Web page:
It is to be pointed out here that the exciter current loop and the excited current loop need not be closed current loops formed on the substrate but may be formed as conductor regions which, together with conductors not formed on the substrate, form an alternating current circuit or current loop. The exciter current loop need only have one course to generate a sufficient magnetic field or a sufficient magnetic flux such that a current sufficient for a feeding current can be induced into the part of the electric circuit of the second antenna element which is arranged in the magnetic field or the magnetic flux. Additionally, it is to be pointed out that the respective current loops or electric circuits are formed in a way suitable for enabling an alternating current flow such that capacitive couplings may be provided within these current loops or electric circuits.
The feeding point 16 is selected to obtain impedance matching between the microstrip line 14 and the radiation electrode 12. The respective position for the feeding point 16 must be determined when designing the antenna, wherein the antenna impedance may be diminished by shifting the feeding point 16 to the left, whereas it can be increased by shifting the feeding point 16 to the right, as is indicated in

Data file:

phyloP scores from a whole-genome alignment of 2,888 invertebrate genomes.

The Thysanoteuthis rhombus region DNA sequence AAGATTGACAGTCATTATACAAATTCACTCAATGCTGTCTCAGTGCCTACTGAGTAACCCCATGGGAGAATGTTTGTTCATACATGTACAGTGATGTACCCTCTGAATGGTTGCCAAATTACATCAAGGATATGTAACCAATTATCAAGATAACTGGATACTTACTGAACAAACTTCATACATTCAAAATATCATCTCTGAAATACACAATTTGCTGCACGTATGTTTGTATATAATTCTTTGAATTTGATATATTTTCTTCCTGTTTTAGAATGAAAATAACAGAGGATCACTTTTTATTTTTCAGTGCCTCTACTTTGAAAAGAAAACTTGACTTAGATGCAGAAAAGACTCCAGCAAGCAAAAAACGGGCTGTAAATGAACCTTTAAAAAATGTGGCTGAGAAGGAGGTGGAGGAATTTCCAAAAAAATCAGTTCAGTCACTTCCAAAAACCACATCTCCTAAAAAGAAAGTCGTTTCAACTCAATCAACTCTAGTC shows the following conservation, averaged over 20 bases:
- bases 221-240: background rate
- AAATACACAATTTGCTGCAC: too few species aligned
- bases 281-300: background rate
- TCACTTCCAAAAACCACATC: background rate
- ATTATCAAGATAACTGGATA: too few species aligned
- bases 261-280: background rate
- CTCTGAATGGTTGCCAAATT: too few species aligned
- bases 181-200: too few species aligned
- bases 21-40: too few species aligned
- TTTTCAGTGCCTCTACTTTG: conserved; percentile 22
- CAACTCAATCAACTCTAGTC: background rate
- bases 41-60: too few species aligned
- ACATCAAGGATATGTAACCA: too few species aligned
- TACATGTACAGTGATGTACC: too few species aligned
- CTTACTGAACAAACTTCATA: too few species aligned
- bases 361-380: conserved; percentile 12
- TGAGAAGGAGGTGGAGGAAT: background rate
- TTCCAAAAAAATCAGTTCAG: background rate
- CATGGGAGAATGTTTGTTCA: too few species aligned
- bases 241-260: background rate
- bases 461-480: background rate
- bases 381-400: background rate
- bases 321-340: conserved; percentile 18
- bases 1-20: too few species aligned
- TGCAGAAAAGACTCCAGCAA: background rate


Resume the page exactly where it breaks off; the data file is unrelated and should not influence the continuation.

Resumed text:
In the same way, matching between the antenna impedance of the second radiation electrode 24 and the coupling line 26 can be obtained by suitably selecting the coupling point 28, as is shown in
Even though in the embodiment shown in
The entire geometry of the inventive antenna device may be reduced to obtain, for example, a minimization of the area demand by, for example, forming the radiation electrodes or at least the longer one thereof in a meandering shape.
The shape of the feed line 14 a and the coupling line 26 and the selection of the feeding point and the coupling point 26 may differ for obtaining impedance matching for the two radiation electrodes to allow optimum matching for the two individual antenna elements. The bend 14 a in the supply line 14 and the bend 26 a in the coupling line 26 may, for example, be provided in the embodiment shown in